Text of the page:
0 minutes | Sep 30th 2020

Presidential markets (#419)

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Simon Shares

Day 188 of lockdown.

  • August CPI 3.1%.
  • Everybody now suddenly knows about the expanded unemployment rate?
  • Capitec* (JSE code: CPI) results were as always solid. Hit hard by the pandemic, but resilient. Valuations are rich, as always.
  • Alviva (JSE code: AVV). Remember old Pinnacle, once a darling and then hit by claims of dodge tenders. They bought Datacentrix changed their name to Alviva and issued decent results.
  • Everybody asking me about Ascendis Health (JSE code: ASC). To me it is binary, either they sell Remedica for a good price and they can bumble along, or they go bust. Debt is huge and risks are massive, sure some potential reward but why rush it?
  • Remgro (JSE code: REM) results, +40% discount to net asset value (NAV). Either you view this as a cheap entry into some listed businesses inside Remgro. Or your view is that holding structures are value destroyers. PSG also at a massive discount to NAV. Typically discount used to be around 15%, but now we're seeing 40% discounts. Now the trade could be a closing of that discount, or just a cheap entry.
  • Headline from CNBC "Disney to lay off 28,000 employees as coronavirus slams its theme park business". The pandemic is not over and some companies are still struggling to manage it.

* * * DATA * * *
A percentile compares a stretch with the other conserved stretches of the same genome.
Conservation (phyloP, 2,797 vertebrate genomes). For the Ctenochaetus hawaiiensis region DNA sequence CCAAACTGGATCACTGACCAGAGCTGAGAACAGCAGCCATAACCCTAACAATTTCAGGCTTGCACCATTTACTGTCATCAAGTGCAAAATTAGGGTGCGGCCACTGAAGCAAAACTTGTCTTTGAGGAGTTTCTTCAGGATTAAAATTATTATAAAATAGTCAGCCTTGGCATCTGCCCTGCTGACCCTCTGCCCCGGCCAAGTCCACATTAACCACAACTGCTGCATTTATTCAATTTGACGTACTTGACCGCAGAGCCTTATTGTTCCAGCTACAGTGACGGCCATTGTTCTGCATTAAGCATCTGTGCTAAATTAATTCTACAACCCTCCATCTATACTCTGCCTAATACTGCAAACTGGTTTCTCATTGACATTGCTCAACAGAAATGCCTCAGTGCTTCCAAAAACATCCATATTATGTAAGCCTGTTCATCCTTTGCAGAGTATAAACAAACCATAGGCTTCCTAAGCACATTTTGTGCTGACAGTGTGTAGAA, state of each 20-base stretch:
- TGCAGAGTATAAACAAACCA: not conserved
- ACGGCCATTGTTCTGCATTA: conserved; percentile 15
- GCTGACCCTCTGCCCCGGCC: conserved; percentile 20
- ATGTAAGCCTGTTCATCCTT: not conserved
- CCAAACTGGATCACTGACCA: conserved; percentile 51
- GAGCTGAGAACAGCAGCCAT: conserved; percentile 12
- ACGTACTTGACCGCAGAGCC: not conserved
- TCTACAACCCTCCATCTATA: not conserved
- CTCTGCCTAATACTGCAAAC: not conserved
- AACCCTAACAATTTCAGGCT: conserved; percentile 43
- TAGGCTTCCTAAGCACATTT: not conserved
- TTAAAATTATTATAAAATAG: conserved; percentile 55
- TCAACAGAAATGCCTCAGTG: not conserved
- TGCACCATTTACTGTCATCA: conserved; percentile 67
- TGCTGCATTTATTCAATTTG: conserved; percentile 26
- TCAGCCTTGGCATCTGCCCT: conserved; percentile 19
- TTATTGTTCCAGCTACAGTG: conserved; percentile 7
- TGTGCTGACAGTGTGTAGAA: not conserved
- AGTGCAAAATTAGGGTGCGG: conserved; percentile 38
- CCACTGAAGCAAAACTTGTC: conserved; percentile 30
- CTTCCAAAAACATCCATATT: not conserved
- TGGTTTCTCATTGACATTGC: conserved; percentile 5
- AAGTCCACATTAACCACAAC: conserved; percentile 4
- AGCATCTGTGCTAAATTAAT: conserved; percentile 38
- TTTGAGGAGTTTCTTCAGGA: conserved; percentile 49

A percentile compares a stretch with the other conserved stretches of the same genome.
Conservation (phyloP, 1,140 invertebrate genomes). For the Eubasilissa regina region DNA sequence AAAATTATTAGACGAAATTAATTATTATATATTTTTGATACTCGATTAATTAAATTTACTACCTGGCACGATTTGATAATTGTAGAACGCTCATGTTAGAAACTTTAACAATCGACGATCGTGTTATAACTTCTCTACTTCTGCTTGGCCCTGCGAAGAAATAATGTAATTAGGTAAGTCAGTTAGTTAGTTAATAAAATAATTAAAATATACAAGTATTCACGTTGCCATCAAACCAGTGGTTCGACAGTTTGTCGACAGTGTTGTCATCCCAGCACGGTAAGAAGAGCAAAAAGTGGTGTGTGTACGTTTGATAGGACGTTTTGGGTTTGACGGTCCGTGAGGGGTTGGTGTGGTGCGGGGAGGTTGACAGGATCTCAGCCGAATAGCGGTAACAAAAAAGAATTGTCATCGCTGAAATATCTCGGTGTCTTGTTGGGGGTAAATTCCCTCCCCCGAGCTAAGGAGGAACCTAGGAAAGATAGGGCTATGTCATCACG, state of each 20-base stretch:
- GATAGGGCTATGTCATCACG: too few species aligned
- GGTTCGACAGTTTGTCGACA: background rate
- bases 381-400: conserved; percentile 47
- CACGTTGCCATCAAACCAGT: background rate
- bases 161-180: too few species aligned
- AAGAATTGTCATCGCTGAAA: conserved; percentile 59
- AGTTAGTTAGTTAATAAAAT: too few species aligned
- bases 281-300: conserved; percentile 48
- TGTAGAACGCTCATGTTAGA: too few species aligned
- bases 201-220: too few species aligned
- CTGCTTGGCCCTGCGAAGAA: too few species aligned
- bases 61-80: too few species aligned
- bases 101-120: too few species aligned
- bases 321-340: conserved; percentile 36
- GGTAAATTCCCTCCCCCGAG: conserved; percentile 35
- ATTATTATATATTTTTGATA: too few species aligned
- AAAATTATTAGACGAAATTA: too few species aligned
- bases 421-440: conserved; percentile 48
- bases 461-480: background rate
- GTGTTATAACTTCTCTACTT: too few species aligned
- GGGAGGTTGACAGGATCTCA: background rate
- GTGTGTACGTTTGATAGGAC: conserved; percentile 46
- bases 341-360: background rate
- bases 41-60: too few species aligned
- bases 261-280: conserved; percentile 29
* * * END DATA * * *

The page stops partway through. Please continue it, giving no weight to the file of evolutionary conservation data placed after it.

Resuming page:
* I hold ungeared positions.

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Presidential markets

Less than five weeks until the US votes and then who knows how long to count the votes and get Trump out of the White House. The first debate on Tuesday shows what a mess the next few weeks will be.

After the debate, US futures markets were down some 0.75%, was it the debate or just markets? Maybe a bit of both.

Here's the thing. Some white man will win and be installed in January 2021. Market pundits will tell you it matters which. Remember the fear about a Clinton win and what it would do for markets back in 2016? Sure it became moot as Clinton lost, but the idea that one or the other will be better or worse for markets has scant evidence

Mostly it is trolling by one side or the other. The idea that one is anti markets is nonsense, both are ardent capitalists and sure Biden will keep the Affordable Healthcare Act, as an example, but after almost a decade in place, it has not broken markets. Biden may also want some minimum wages etc. Radical ideas for hardened capitalists, but there are minimum wages in many states - and non are bust as a result.

Raising taxes? Not on corporates, that boat has sailed and can't be recalled. On individuals, they can go up and while the rich will moan, what the NYT showed us on the weekend is that the rich don't pay tax anyway.

So how does one position a portfolio head of the election?

  • Carry on carrying on.
  • Ignore the noise.
  • Buy quality when you like the price.

Elections are noise and best ignored and sure they may create volatility - but volatility creates opportunity.

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